The officiant of a ritual in which gay couples kissed at the gravestone of the mother of Westboro Baptist Church founder Fred Phelps Jr., has been charged with desecration of a grave in Lauderdale County, Miss.
In a phone interview with The Huffington Post July 24, Meridian Police Capt. Dean Harper confirmed that the spokesman for New York's Satanic Temple, who goes by the name Lucien Greaves, faces a misdemeanor charge stemming from the July 14 incident.
Earlier, area news outlet WTOK reported that charges of "trespassing, indecent exposure and malicious mischief" had been sought against multiple individuals, but Harper told HuffPost that the judge refused to sign a warrant on them.
Harper told HuffPost that Greaves would be arrested if he returned to Lauderdale County. The charge carries no jail time, and Harper estimated that the associated fine would be "less than $500." But he said that's beside the point.
"He broke the law," Harper told HuffPost. "A secondary effect would be to deter anyone else [from performing the ritual]."
Greaves presided over two so-called "pink masses" at the grave of Catherine Johnston, and was photographed putting his penis on the headstone (NSFW). The group claimed that the ritual had made Johnston's soul gay in the afterlife, and encouraged others to perform the ritual, as well.
Cemetery owner Bill Arlinghaus pressed charges after reports of the incident attracted widespread media attention. The Satanic Temple argued that the ritual was intended to counter hate with acts of love.
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Emailing HuffPost on July 24, Greaves claimed that the Satanic Temple did not desecrate the grave, since he and the members participating in the ritual "left the cemetery exactly as we found it" and committed no "material damage or vandalism."
Mississippi law is somewhat vague about what constitutes desecration, but it does call specific attention to vandalism, digging up graves for the purpose of organ harvesting and other acts that "obliterate" a grave site.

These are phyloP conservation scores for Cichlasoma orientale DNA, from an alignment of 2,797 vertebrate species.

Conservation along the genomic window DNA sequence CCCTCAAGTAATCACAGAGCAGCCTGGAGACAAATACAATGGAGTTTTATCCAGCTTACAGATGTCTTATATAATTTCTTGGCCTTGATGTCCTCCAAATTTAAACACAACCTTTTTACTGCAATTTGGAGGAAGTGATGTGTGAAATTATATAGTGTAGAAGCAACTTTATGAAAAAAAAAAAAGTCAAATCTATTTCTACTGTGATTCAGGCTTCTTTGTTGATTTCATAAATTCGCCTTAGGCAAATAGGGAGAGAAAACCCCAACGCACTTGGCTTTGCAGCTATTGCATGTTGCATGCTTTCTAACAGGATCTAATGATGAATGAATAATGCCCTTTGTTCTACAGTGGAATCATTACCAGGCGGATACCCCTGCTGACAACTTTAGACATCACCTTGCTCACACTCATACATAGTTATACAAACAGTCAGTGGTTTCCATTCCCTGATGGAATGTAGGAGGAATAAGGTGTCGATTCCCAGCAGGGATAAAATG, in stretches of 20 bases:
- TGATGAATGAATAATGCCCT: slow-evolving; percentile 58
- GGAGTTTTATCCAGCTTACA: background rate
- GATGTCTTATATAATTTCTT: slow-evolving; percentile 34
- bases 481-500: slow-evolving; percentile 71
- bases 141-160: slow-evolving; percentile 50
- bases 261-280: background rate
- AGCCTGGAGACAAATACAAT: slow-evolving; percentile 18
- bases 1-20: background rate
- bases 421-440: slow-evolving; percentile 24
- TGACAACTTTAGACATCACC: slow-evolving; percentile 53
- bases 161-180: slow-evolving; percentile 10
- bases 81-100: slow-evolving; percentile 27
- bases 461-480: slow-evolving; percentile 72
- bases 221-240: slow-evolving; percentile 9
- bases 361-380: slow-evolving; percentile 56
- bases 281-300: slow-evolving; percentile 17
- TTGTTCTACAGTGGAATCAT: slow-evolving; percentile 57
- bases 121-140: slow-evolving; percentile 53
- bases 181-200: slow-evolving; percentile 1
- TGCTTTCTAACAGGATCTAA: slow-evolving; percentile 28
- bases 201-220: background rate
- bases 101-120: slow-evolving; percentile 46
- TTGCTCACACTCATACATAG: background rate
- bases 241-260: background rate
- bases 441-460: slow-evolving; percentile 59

Greaves accused local law enforcement of "[contorting] the law in an effort to criminalize an act of expression that offends [them]," and added that the "law allows the same freedoms that are abused by the Westboro Baptists to be exercised by The Satanic Temple."
On Monday, Greaves told HuffPost that he believed "the police captain is trying to allay the fears of the local people," and added his group has "no ill will at all" toward the people of Meridian, the town where the ceremony was held.
Statements on a website operated by the Satanic Temple indicated that the pink mass developed as a counter-action to the quasi-religious Westboro Baptist Church's planned picketings at the funerals of Boston Marathon bombing victims.
In an email to HuffPost last week, Greaves indicated that the ritual would be performed again if the hate-mongering Westboro group continued to plan its pickets of funerals.
"We intend to perform the pink mass for both Fred Phelps's father and great-aunt who raised him after his mother's death, but only in reply to their future pickets. The pink mass could be used to protest other anti-gay hysterics, but it is particularly appropriate when applied to Westboro," Greaves wrote.
In the past, Westboro members have threatened anti-gay demonstrations at the funerals of U.S. soldiers killed in Iraq and Afghanistan, as well as those of people who have died in national tragedies.